Student Voice


June 20, 2024


Angst-ridden ‘God Loves Ugly’ transforms harsh realities into poetry

February 26, 2009

Earlier this year, Twin Cities natives, Atmosphere recently re-released their out of print 2002 album “God Loves Ugly,” which served as the duo’s springboard from neighborhood heroes to nationally recognized artisans. If you missed it the first time around, then it is recommended that you become acquainted with Slug (Sean Daley) and Ant (Anthony Davis) at their creative zenith.

The fact that the best hip-hop record in recent memory is actually a re-release of an acclaimed seven-year-old album says a lot about the current state of the genre. In fact, can you even name a rap album released in the past six months? I didn’t think so.

Yes, I know that the demise of hip-hop has been cliché for some time now (Nas even dedicated an entire album to rail against the death of his profession). But with Kanye wailing indecipherable mush into an Auto-Tune device and someone who goes by the name of “Ron Browz” currently occupying a top spot on the charts, can we safely assume that we as an audience have become desensitized to the absence of meaningful vocal content?

No matter whether the answer is yes or no, fans will always be able to find solace in the rawness and familiarity of homegrown independent artists. Slug, the introspective, lyrical half of the duo, displays an ever-present humility as well as worldly knowledge: “I’ll play a show in Australia and Europe, and there will be people who came to the show that don’t even know who the fuck I am,” he said in 2006. “What I’m saying is that I don’t think the kids in Australia take [hip-hop] for granted yet.”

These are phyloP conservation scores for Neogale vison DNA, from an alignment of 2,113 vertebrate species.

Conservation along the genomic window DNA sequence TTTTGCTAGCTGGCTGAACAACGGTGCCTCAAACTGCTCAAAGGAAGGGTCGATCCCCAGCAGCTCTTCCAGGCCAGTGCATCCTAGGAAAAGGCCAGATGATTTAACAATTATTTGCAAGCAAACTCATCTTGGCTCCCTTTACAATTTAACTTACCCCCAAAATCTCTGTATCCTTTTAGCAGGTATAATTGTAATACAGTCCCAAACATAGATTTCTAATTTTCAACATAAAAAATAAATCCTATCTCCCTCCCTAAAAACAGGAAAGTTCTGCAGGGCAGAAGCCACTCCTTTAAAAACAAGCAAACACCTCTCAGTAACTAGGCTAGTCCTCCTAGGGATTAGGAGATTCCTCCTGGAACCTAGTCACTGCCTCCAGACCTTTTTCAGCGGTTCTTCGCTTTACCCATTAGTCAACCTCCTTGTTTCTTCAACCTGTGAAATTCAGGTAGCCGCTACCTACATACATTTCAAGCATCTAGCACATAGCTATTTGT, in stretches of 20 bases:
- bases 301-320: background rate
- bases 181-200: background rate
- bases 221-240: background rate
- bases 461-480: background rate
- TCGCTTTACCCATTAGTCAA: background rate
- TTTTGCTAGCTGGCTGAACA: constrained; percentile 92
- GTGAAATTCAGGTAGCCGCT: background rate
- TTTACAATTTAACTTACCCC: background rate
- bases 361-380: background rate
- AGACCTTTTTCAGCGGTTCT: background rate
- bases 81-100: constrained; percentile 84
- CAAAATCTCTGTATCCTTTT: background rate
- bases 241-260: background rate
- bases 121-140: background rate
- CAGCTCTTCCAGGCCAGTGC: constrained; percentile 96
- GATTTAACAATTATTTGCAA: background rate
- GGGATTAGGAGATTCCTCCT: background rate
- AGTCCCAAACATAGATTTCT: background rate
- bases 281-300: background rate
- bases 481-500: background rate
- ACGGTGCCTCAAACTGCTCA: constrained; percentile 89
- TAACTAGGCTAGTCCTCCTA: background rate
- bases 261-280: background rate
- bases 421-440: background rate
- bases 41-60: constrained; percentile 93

“God Loves Ugly” is essentially a collection of broken, urban love chronicles and personal reflections. It begins in traditional Atmosphere fashion—with a stiff, steady beat. The first sounds to greet the ears of listeners are the chants of “you’re so ugly, you’re so ugly” by an assembly of young girls. The opening track, “Onemosphere” contains one of the most indelible lyrical gems of their entire discography: “My life is as trite as your favorite rap record / And I’m possessed with that insight that enables me to laugh better.” Think about that one for a while.

Listeners also get a snapshot of Slug’s past flings in “Modern Man’s Hustle,” in which he remembers “The first time I met the Devil was at a Motel 6 / She left Hell to spend a weekend on Earth just for kicks.” The creative focal point of the record is the track “Godlovesugly,” which provides a frame of reference for several of the songs to follow. This track finds the MC struggling to come to terms with personal angst: “Appears more clear in its simplest form / Nobody sees tears when you’re standin’ in the storm / Abandonin’ the norm, and handlin’ the harvest / Measuring the worth by the depth of the hardship.”

This release is painted head to toe with a thick layer of self-doubt and depression, and saturated with joyless gloom. Amidst the backdrop of Ant’s desolate beats, Slug throws down his emo monologues with such incredible cadence, he is able to rhyme about the harshest of life’s realities and make them sound as beautiful as a Shakespearian sonnet.

Andrew Phelps is an alumnus of UW-River Falls.